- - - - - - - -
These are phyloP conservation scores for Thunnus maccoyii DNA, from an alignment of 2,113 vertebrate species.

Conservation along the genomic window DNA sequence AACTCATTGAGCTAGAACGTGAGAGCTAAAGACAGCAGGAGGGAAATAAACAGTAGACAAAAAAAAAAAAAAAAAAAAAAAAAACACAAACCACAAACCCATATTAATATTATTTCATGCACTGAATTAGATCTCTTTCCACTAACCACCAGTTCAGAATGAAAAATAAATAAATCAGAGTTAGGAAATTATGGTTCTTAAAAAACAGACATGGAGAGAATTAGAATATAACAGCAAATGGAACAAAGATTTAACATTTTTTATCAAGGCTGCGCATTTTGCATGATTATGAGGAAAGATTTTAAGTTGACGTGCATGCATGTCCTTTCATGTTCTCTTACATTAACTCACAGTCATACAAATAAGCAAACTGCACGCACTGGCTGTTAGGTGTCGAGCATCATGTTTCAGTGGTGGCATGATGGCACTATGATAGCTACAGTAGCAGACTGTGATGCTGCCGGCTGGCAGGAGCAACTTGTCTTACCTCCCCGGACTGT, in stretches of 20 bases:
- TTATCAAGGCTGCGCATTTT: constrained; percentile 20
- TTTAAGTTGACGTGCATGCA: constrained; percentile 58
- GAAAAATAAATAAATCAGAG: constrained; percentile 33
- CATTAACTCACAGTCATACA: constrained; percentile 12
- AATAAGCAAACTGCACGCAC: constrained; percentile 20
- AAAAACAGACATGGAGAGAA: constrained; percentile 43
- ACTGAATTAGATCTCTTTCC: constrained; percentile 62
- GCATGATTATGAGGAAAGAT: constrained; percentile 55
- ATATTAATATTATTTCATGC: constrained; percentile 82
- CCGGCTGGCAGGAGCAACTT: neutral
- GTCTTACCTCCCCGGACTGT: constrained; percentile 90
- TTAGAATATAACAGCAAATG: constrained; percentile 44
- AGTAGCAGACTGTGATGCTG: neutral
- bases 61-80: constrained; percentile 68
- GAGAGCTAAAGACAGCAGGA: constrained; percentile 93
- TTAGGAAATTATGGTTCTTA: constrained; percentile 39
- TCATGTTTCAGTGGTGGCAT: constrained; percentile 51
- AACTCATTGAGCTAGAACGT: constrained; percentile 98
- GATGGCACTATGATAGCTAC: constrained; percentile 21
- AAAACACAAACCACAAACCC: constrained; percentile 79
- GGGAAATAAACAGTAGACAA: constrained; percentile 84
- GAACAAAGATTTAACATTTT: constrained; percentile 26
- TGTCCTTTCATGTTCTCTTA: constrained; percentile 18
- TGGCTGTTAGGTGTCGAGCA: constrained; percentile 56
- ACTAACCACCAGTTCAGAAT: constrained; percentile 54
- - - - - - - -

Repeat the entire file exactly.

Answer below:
These are phyloP conservation scores for Thunnus maccoyii DNA, from an alignment of 2,113 vertebrate species.

Conservation along the genomic window DNA sequence AACTCATTGAGCTAGAACGTGAGAGCTAAAGACAGCAGGAGGGAAATAAACAGTAGACAAAAAAAAAAAAAAAAAAAAAAAAAACACAAACCACAAACCCATATTAATATTATTTCATGCACTGAATTAGATCTCTTTCCACTAACCACCAGTTCAGAATGAAAAATAAATAAATCAGAGTTAGGAAATTATGGTTCTTAAAAAACAGACATGGAGAGAATTAGAATATAACAGCAAATGGAACAAAGATTTAACATTTTTTATCAAGGCTGCGCATTTTGCATGATTATGAGGAAAGATTTTAAGTTGACGTGCATGCATGTCCTTTCATGTTCTCTTACATTAACTCACAGTCATACAAATAAGCAAACTGCACGCACTGGCTGTTAGGTGTCGAGCATCATGTTTCAGTGGTGGCATGATGGCACTATGATAGCTACAGTAGCAGACTGTGATGCTGCCGGCTGGCAGGAGCAACTTGTCTTACCTCCCCGGACTGT, in stretches of 20 bases:
- TTATCAAGGCTGCGCATTTT: constrained; percentile 20
- TTTAAGTTGACGTGCATGCA: constrained; percentile 58
- GAAAAATAAATAAATCAGAG: constrained; percentile 33
- CATTAACTCACAGTCATACA: constrained; percentile 12
- AATAAGCAAACTGCACGCAC: constrained; percentile 20
- AAAAACAGACATGGAGAGAA: constrained; percentile 43
- ACTGAATTAGATCTCTTTCC: constrained; percentile 62
- GCATGATTATGAGGAAAGAT: constrained; percentile 55
- ATATTAATATTATTTCATGC: constrained; percentile 82
- CCGGCTGGCAGGAGCAACTT: neutral
- GTCTTACCTCCCCGGACTGT: constrained; percentile 90
- TTAGAATATAACAGCAAATG: constrained; percentile 44
- AGTAGCAGACTGTGATGCTG: neutral
- bases 61-80: constrained; percentile 68
- GAGAGCTAAAGACAGCAGGA: constrained; percentile 93
- TTAGGAAATTATGGTTCTTA: constrained; percentile 39
- TCATGTTTCAGTGGTGGCAT: constrained; percentile 51
- AACTCATTGAGCTAGAACGT: constrained; percentile 98
- GATGGCACTATGATAGCTAC: constrained; percentile 21
- AAAACACAAACCACAAACCC: constrained; percentile 79
- GGGAAATAAACAGTAGACAA: constrained; percentile 84
- GAACAAAGATTTAACATTTT: constrained; percentile 26
- TGTCCTTTCATGTTCTCTTA: constrained; percentile 18
- TGGCTGTTAGGTGTCGAGCA: constrained; percentile 56
- ACTAACCACCAGTTCAGAAT: constrained; percentile 54